Still, it’s solid enough to check out. Slate should already be on the radar of a number of indie film aficionados and the lovely Norwegian countryside as well as the strong dialogue make this worthy of notice. Still, if indie films of the last 15 years have gotten you wary of the same old thing, this might not be the film for you.

REASONS TO SEE: The dialogue is pretty snappy. Some beautiful cinematography.
REASONS TO AVOID: A lot of indie film tropes.
FAMILY VALUES: There is sex, profanity and nudity.
TRIVIAL PURSUIT: Rebecca Dinerstein Knight wrote the screenplay, adapting her own novel.
BEYOND THE THEATERS: Amazon, Fandango Now, Microsoft, Redbox, Vudu
CRITICAL MASS: As of 7/21/20: Rotten Tomatoes: 33% positive reviews, Metacritic: 47/100
COMPARISON SHOPPING: Lady Bird
FINAL RATING: 7/10
NEXT:
The Wandering Earth

Write When You Get Work


This is what “kissyface” looks like.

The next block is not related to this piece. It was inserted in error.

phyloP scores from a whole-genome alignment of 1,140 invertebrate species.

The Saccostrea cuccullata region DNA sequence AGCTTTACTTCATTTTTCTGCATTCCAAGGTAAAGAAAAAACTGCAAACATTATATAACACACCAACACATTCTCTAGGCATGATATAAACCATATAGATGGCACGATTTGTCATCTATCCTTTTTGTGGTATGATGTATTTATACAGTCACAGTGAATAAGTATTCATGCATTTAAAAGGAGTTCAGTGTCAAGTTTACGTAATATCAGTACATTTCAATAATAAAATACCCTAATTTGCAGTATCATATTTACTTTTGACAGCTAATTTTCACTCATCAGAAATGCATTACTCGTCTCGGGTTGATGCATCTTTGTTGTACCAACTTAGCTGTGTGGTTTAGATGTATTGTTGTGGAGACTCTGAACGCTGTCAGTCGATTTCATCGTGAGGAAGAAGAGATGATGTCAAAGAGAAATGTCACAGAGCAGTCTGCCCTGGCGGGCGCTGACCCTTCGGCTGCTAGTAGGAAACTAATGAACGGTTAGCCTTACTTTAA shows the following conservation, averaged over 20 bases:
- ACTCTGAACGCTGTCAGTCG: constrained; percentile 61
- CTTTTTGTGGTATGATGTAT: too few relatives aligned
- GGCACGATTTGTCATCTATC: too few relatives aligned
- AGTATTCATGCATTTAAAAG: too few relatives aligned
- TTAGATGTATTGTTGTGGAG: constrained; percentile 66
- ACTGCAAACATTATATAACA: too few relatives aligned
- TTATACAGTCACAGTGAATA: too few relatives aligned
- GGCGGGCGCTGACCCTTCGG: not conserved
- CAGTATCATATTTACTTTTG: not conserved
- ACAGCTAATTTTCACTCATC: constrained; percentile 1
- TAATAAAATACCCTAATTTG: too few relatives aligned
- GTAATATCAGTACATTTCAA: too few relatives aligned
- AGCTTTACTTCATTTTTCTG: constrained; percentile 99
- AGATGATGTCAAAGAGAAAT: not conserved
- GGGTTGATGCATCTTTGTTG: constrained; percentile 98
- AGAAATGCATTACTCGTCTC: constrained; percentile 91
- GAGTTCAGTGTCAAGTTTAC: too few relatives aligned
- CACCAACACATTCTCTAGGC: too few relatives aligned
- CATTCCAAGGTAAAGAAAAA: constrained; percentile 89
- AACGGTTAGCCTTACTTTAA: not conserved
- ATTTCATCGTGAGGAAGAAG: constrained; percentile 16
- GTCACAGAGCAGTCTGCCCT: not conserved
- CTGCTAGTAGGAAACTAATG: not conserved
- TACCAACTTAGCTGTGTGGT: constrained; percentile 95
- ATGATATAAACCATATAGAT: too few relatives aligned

(2018) Dramedy (Abramorama) Finn Wittrock, Emily Mortimer, Rachel Keller, Jessica Hecht, Hermione Heckrich, James Ransone, Andrew Schultz, Isabella Blassingame, Afton Williamson, Jennifer Mudge, Mitchell Slaggert, Gregory Isaac Stone, Jeffrey Butler, Robert Eli, Scott Cohen,  Sam Gilroy, Rosa Gilmore, Adele Kader, Ava Capri, Tess Frazer. Directed by Stacy Cochran

 

Sometimes people get off to a bad start. They get involved with the wrong people, get involved with the wrong drugs, or just plain lose their way. Some people stay that way while others make an effort to make a change. After all, it’s not how you start but how you finish.

Jonny (Wittrock) and Ruth (Keller) had that kind of start. The two were high school sweethearts if that’s what you can call a couple who share hurried beach couplings and shoplifting sprees. Nine years later, both have graduated on gone on to different lives. Jonny remains pretty much in the same juvenile pattern, unable to keep a job and forever on the hustle for whatever score he can manage.